Who wants Fats?
When we hear the word FAT, the reaction is usually unappealing and displeasing. Nowadays, we are living in a more health-conscious society (because of so many diseases that are suddenly developing) and no one doesn’t want to get fat, to be labeled as fat, or to eat fat.
But over the years, there are numerous studies that slowly proved the mistaken belief of the “all fat is bad” argument. Fats are important part of the diet. The body actually needs fat for energy and to process certain vitamins and minerals. However, not all fats are created equally. They don’t have the same effects on our health. In everything, there is always the good and the bad, even when it comes to fats.
Good fats can actually lower cholesterol levels, boost brain function and promote meal satisfaction while packing up on unhealthy fats can contribute to chronic disease and weight gain.
Monounsaturated fatty acids (MUFA)
MUFAs have gained a reputation as being one of the “good fats”—that is, fats that are beneficial to health. Recent evidence tends to indicate more favorable effects to general health as well as to reducing risk of cardiovascular diseases and other inflammation-related diseases. This has been strongly supported by many experts.
MUFAs are one of the two types of unsaturated fatty acids. Unsaturated fats primarily come from plant foods, such as nuts and seeds, and are liquid at room temperature. The two types of unsaturated fatty acids are MUFA, which have one double bond in the chain; and polyunsaturated fatty acids (PUFA), which have two or more double bonds.
The most common MUFA found in food is oleic acid, a fatty acid that occurs naturally in vegetable and animal oils, especially olive oil. Olive oil is 70 – 80% oleic acid. Many studies described its health benefits, such as reducing cholesterol levels, lowering blood pressure, reducing inflammation, and protecting from breast cancer. MUFAs are found often in foods like olive oil, nuts, avocados and whole milk.
1. Protects Against Heart Disease
Additionally, MUFA have beneficial effects on blood lipids. They reduce LDL Cholesterol levels (“bad” cholesterol), and increase HDL Cholesterol levels (“good” cholesterol). They also decrease blood levels of triglycerides. So eating MUFA tends to produce a general improvement in the overall pattern of blood lipids, that ought to be quite friendly to the cardiovascular system.
2. Aids Weight Loss
There are studies that establish a concentration of 60 percent monounsaturated fats, with a ratio of 1:5 saturated fats to unsaturated fats, showed the highest occurrence of body fat loss and ability to prevent further fat concentrations within the body.
3. Improves Mood and Lowers Depression Risk
Replacing saturated fats with monounsaturated fats in your diet can reduce anger and hostility levels as well as increase your daily physical activity and resting energy expenditure, meaning you burn more calories while at rest. The Mediterranean diet is associated with lower levels of depression.
4. Increases Bone Health
High monounsaturated fatty acid (MUFA) intake is associated with higher bone density and lower bone fracture risk. It allows your bones to absorb calcium efficiently, leading to denser bones and less occurrence of brittle bones and conditions like osteoporosis.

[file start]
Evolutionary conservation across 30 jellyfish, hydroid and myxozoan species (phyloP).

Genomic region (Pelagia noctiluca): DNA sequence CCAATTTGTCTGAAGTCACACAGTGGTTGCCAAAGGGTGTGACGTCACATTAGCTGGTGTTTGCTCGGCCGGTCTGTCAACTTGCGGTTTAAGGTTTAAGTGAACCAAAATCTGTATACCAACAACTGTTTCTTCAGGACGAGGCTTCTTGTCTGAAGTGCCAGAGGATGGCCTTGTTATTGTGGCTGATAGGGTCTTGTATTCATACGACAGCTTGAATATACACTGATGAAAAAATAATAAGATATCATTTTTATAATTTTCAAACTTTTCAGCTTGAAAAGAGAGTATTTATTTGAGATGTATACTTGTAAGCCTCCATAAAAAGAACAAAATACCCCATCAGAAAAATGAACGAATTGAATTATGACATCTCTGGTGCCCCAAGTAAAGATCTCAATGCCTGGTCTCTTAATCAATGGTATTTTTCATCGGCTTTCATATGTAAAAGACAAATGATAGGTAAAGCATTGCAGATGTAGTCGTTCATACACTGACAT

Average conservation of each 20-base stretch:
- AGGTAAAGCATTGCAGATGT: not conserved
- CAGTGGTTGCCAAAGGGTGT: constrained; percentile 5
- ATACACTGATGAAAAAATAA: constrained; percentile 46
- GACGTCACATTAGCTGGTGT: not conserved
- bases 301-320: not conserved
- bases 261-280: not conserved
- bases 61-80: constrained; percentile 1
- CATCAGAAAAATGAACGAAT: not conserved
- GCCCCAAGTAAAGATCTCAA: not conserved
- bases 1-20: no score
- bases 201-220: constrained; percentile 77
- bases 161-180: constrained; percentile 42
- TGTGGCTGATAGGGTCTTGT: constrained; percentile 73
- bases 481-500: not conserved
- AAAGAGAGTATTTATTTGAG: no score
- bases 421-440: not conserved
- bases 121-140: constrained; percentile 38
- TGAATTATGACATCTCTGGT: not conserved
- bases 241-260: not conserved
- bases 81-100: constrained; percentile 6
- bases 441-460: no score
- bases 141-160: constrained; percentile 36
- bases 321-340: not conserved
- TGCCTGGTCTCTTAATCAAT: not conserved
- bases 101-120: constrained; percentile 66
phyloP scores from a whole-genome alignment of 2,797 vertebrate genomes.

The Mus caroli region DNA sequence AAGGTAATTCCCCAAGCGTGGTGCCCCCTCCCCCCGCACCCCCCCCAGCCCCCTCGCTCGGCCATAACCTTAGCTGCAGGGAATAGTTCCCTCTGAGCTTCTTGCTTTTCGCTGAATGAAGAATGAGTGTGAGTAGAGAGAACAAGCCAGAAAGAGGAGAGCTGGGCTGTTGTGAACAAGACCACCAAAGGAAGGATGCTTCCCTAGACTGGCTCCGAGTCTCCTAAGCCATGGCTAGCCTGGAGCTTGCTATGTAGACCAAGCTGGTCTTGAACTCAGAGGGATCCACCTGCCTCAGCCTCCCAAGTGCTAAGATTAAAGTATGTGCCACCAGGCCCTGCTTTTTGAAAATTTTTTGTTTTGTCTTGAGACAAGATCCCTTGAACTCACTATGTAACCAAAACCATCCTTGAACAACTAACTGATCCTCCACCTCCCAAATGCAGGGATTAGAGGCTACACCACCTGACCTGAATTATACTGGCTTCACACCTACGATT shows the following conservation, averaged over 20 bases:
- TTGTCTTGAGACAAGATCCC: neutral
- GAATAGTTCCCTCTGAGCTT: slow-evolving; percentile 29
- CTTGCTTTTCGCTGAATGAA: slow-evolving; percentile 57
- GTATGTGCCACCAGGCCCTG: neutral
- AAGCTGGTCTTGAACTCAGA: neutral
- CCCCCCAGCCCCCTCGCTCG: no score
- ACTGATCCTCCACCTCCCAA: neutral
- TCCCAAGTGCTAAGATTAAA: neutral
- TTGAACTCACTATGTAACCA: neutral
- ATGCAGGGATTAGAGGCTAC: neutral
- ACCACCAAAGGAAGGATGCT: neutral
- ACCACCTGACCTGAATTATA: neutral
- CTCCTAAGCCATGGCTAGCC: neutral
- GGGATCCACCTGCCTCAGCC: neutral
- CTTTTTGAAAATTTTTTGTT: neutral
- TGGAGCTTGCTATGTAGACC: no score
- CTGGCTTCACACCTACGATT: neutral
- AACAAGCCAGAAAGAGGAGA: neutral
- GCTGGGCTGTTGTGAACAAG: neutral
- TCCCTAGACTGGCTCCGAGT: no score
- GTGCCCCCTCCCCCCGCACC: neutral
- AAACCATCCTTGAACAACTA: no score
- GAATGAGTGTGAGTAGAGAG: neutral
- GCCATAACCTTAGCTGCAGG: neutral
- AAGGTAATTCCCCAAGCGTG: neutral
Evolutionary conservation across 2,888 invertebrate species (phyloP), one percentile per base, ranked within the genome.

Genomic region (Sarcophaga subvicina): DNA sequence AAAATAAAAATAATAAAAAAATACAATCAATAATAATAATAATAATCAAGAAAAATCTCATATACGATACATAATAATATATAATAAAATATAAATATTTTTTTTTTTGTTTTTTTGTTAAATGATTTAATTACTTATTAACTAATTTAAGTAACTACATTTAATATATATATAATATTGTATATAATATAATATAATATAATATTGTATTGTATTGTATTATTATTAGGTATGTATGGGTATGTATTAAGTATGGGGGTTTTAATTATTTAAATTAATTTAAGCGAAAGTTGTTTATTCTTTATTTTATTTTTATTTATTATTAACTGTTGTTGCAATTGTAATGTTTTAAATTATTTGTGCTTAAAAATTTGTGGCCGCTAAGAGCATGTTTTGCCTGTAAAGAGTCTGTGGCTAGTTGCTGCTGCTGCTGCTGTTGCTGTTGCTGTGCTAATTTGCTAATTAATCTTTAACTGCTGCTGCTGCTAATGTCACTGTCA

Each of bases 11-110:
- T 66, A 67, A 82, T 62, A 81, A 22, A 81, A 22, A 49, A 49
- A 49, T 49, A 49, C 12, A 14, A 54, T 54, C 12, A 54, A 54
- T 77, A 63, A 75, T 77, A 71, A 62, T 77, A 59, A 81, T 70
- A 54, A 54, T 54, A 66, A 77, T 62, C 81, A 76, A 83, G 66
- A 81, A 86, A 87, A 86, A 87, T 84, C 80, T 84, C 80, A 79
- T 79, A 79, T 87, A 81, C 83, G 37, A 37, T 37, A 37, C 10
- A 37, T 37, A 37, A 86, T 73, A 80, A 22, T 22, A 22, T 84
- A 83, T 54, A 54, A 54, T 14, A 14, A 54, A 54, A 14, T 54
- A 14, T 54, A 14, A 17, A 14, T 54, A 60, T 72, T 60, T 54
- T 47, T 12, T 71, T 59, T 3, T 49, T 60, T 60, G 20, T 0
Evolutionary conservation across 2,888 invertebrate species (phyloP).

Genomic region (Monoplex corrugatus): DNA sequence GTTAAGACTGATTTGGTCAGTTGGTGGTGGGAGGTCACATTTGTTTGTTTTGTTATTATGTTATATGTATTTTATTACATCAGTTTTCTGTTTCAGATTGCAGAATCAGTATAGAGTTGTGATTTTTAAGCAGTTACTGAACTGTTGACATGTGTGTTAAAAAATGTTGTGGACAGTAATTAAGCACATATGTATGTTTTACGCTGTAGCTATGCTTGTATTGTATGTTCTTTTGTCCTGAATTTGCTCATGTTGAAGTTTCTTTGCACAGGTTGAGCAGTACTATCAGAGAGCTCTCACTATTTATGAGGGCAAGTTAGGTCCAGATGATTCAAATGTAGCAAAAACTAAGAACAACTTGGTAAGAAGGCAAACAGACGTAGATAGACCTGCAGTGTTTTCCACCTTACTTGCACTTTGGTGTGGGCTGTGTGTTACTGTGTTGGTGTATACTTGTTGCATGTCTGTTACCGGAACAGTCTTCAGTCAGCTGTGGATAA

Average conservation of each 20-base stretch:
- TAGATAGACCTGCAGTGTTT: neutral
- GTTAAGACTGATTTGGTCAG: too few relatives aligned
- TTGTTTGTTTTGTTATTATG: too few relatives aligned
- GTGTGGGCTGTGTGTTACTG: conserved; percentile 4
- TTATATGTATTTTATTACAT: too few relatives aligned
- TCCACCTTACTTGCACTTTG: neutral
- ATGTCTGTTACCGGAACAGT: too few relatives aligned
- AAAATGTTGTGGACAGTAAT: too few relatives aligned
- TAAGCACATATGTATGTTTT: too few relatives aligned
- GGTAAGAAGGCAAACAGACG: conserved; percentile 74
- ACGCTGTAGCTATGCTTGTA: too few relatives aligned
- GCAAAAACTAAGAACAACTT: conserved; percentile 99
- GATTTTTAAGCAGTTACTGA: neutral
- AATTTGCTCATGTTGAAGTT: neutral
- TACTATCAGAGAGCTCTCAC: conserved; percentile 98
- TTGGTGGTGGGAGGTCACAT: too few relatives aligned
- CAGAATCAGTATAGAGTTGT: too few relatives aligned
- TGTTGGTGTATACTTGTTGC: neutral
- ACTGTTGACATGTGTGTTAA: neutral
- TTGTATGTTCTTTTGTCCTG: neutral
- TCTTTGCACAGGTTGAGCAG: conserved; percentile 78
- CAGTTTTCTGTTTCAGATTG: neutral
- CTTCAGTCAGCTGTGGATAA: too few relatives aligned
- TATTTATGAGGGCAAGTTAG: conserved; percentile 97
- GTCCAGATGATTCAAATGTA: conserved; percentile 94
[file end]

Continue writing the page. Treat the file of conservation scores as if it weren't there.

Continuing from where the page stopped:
5. Reduces Cancer Risks
While some researches have been inconclusive, a lot of recent material supports the hypothesis that diets high in fat, especially unsaturated fats, lend themselves to a reduced risk of certain cancer.
Diets containing oleic acid reduced breast cancer risk. A study of women in Sweden found that those with diets higher in monounsaturated fats (as opposed to polyunsaturated fats) resulted in a less frequent incidence of breast cancer.
6. Suppress Rheumatoid Arthritis Symptoms
Diet plays a role in improving the pain and stiffness of those who already have rheumatoid arthritis. Compared to healthy people, rheumatoid arthritis patients ate significantly fewer MUFAs, suggesting that MUFAs may prevent the disease. In addition, olive oil consumption was associated with a lower risk of rheumatoid arthritis.
7. Protects the Liver
MUFAs can protect against liver injury due to a drug overdose. In rats, a high-MUFA diet protected against acetaminophen (Tylenol)-induced liver injuries. The presence of monounsaturated fats in the cell membrane of liver cells reduces the cells’ susceptibility to oxidative damage.
In addition, diets rich in MUFAs tend to decrease liver fat content, which may protect against nonalcoholic fatty liver disease.
8. Benefits the Immune System and Lowers Inflammation
Chronic inflammation is thought to be the leading driver of some of the most challenging diseases of our time, including rheumatoid arthritis, cancer, heart disease, diabetes, asthma, and even Alzheimer’s.
Olive oil is mainly made up of mostly monounsaturated fatty acids, the most important of which is called oleic acid. Oleic acid is known to be extremely heart-healthy and capable of fighting free radical damage (or oxidative stress), which has numerous health implications. The high amount of antioxidants in Olive oil means it protects your cells from damage. It also helps improve memory and cognitive function and works as an anti-inflammatory agent. Since inflammation is at the root of most diseases, olive oil which is is a major component of MUFA plays a big role in fighting all these health disorders.
It is really important to be cautious about what we eat as it affects our overall health. Choosing the healthy fat over the bad ones will reap you amazing health benefits.
So friends, stay healthy, MUFA more!
About The Author
Andrea is a full time home maker. When she is not busy taking care of her husband and kids, she goes out giving financial management talks. She is a proud breastfeeding mom for four years running and an avid Oleia user.